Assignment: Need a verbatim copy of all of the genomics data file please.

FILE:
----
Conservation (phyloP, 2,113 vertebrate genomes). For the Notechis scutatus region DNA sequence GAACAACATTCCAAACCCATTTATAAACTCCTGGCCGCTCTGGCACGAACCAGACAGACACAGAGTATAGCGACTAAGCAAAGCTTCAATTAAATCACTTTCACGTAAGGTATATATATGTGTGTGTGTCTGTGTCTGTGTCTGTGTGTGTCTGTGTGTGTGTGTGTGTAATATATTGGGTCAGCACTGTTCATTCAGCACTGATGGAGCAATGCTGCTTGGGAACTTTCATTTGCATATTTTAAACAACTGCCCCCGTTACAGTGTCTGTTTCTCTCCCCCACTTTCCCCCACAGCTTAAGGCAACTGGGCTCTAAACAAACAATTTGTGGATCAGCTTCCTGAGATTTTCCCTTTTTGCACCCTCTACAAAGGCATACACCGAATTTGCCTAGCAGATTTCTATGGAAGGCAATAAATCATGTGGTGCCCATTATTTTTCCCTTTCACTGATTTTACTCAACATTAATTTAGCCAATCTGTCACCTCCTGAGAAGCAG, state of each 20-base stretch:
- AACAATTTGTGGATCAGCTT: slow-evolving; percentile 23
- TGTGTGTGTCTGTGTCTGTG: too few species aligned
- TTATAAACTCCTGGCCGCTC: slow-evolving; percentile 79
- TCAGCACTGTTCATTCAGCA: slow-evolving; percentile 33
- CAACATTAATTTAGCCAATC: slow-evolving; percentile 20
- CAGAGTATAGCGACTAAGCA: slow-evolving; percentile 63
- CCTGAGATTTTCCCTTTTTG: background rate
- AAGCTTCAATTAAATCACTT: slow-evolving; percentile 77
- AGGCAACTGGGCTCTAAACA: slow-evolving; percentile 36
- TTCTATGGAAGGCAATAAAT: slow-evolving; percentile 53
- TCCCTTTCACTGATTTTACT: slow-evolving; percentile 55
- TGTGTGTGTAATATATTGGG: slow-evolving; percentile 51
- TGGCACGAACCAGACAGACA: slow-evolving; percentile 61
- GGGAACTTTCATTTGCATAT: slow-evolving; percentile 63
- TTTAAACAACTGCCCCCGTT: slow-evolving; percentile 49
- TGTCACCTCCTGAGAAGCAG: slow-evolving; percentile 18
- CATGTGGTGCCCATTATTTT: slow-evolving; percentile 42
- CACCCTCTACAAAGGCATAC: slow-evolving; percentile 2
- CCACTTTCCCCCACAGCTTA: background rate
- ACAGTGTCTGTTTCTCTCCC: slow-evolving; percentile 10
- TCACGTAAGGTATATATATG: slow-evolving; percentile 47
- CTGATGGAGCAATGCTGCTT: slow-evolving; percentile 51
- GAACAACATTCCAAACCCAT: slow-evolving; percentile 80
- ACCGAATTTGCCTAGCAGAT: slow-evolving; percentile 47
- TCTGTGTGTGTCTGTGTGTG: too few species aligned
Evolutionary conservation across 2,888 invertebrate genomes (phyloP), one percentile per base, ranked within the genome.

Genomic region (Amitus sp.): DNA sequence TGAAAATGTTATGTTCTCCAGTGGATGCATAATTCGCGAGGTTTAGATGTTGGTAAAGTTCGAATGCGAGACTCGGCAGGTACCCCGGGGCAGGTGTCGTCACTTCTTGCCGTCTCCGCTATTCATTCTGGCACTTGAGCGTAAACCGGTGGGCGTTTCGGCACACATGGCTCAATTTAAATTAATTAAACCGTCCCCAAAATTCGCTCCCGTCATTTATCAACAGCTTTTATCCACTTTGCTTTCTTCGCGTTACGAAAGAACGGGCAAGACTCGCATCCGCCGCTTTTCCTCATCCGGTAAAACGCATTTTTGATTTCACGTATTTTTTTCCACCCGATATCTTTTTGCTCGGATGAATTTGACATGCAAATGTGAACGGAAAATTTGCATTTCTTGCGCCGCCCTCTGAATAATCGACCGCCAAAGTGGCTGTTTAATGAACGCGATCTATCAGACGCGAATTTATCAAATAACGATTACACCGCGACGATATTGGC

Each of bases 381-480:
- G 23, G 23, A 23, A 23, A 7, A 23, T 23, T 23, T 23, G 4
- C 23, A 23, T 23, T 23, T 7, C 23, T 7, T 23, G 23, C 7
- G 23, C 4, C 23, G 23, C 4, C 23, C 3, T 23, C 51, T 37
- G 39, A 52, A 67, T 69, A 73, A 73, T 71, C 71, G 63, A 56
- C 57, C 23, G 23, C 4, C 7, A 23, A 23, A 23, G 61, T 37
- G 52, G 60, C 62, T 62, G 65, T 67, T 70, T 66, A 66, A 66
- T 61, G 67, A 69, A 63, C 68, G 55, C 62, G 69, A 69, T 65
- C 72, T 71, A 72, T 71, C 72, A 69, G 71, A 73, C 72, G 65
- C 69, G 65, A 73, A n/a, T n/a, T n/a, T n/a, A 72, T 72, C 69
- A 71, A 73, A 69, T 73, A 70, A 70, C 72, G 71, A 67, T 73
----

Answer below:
Conservation (phyloP, 2,113 vertebrate genomes). For the Notechis scutatus region DNA sequence GAACAACATTCCAAACCCATTTATAAACTCCTGGCCGCTCTGGCACGAACCAGACAGACACAGAGTATAGCGACTAAGCAAAGCTTCAATTAAATCACTTTCACGTAAGGTATATATATGTGTGTGTGTCTGTGTCTGTGTCTGTGTGTGTCTGTGTGTGTGTGTGTGTAATATATTGGGTCAGCACTGTTCATTCAGCACTGATGGAGCAATGCTGCTTGGGAACTTTCATTTGCATATTTTAAACAACTGCCCCCGTTACAGTGTCTGTTTCTCTCCCCCACTTTCCCCCACAGCTTAAGGCAACTGGGCTCTAAACAAACAATTTGTGGATCAGCTTCCTGAGATTTTCCCTTTTTGCACCCTCTACAAAGGCATACACCGAATTTGCCTAGCAGATTTCTATGGAAGGCAATAAATCATGTGGTGCCCATTATTTTTCCCTTTCACTGATTTTACTCAACATTAATTTAGCCAATCTGTCACCTCCTGAGAAGCAG, state of each 20-base stretch:
- AACAATTTGTGGATCAGCTT: slow-evolving; percentile 23
- TGTGTGTGTCTGTGTCTGTG: too few species aligned
- TTATAAACTCCTGGCCGCTC: slow-evolving; percentile 79
- TCAGCACTGTTCATTCAGCA: slow-evolving; percentile 33
- CAACATTAATTTAGCCAATC: slow-evolving; percentile 20
- CAGAGTATAGCGACTAAGCA: slow-evolving; percentile 63
- CCTGAGATTTTCCCTTTTTG: background rate
- AAGCTTCAATTAAATCACTT: slow-evolving; percentile 77
- AGGCAACTGGGCTCTAAACA: slow-evolving; percentile 36
- TTCTATGGAAGGCAATAAAT: slow-evolving; percentile 53
- TCCCTTTCACTGATTTTACT: slow-evolving; percentile 55
- TGTGTGTGTAATATATTGGG: slow-evolving; percentile 51
- TGGCACGAACCAGACAGACA: slow-evolving; percentile 61
- GGGAACTTTCATTTGCATAT: slow-evolving; percentile 63
- TTTAAACAACTGCCCCCGTT: slow-evolving; percentile 49
- TGTCACCTCCTGAGAAGCAG: slow-evolving; percentile 18
- CATGTGGTGCCCATTATTTT: slow-evolving; percentile 42
- CACCCTCTACAAAGGCATAC: slow-evolving; percentile 2
- CCACTTTCCCCCACAGCTTA: background rate
- ACAGTGTCTGTTTCTCTCCC: slow-evolving; percentile 10
- TCACGTAAGGTATATATATG: slow-evolving; percentile 47
- CTGATGGAGCAATGCTGCTT: slow-evolving; percentile 51
- GAACAACATTCCAAACCCAT: slow-evolving; percentile 80
- ACCGAATTTGCCTAGCAGAT: slow-evolving; percentile 47
- TCTGTGTGTGTCTGTGTGTG: too few species aligned
Evolutionary conservation across 2,888 invertebrate genomes (phyloP), one percentile per base, ranked within the genome.

Genomic region (Amitus sp.): DNA sequence TGAAAATGTTATGTTCTCCAGTGGATGCATAATTCGCGAGGTTTAGATGTTGGTAAAGTTCGAATGCGAGACTCGGCAGGTACCCCGGGGCAGGTGTCGTCACTTCTTGCCGTCTCCGCTATTCATTCTGGCACTTGAGCGTAAACCGGTGGGCGTTTCGGCACACATGGCTCAATTTAAATTAATTAAACCGTCCCCAAAATTCGCTCCCGTCATTTATCAACAGCTTTTATCCACTTTGCTTTCTTCGCGTTACGAAAGAACGGGCAAGACTCGCATCCGCCGCTTTTCCTCATCCGGTAAAACGCATTTTTGATTTCACGTATTTTTTTCCACCCGATATCTTTTTGCTCGGATGAATTTGACATGCAAATGTGAACGGAAAATTTGCATTTCTTGCGCCGCCCTCTGAATAATCGACCGCCAAAGTGGCTGTTTAATGAACGCGATCTATCAGACGCGAATTTATCAAATAACGATTACACCGCGACGATATTGGC

Each of bases 381-480:
- G 23, G 23, A 23, A 23, A 7, A 23, T 23, T 23, T 23, G 4
- C 23, A 23, T 23, T 23, T 7, C 23, T 7, T 23, G 23, C 7
- G 23, C 4, C 23, G 23, C 4, C 23, C 3, T 23, C 51, T 37
- G 39, A 52, A 67, T 69, A 73, A 73, T 71, C 71, G 63, A 56
- C 57, C 23, G 23, C 4, C 7, A 23, A 23, A 23, G 61, T 37
- G 52, G 60, C 62, T 62, G 65, T 67, T 70, T 66, A 66, A 66
- T 61, G 67, A 69, A 63, C 68, G 55, C 62, G 69, A 69, T 65
- C 72, T 71, A 72, T 71, C 72, A 69, G 71, A 73, C 72, G 65
- C 69, G 65, A 73, A n/a, T n/a, T n/a, T n/a, A 72, T 72, C 69
- A 71, A 73, A 69, T 73, A 70, A 70, C 72, G 71, A 67, T 73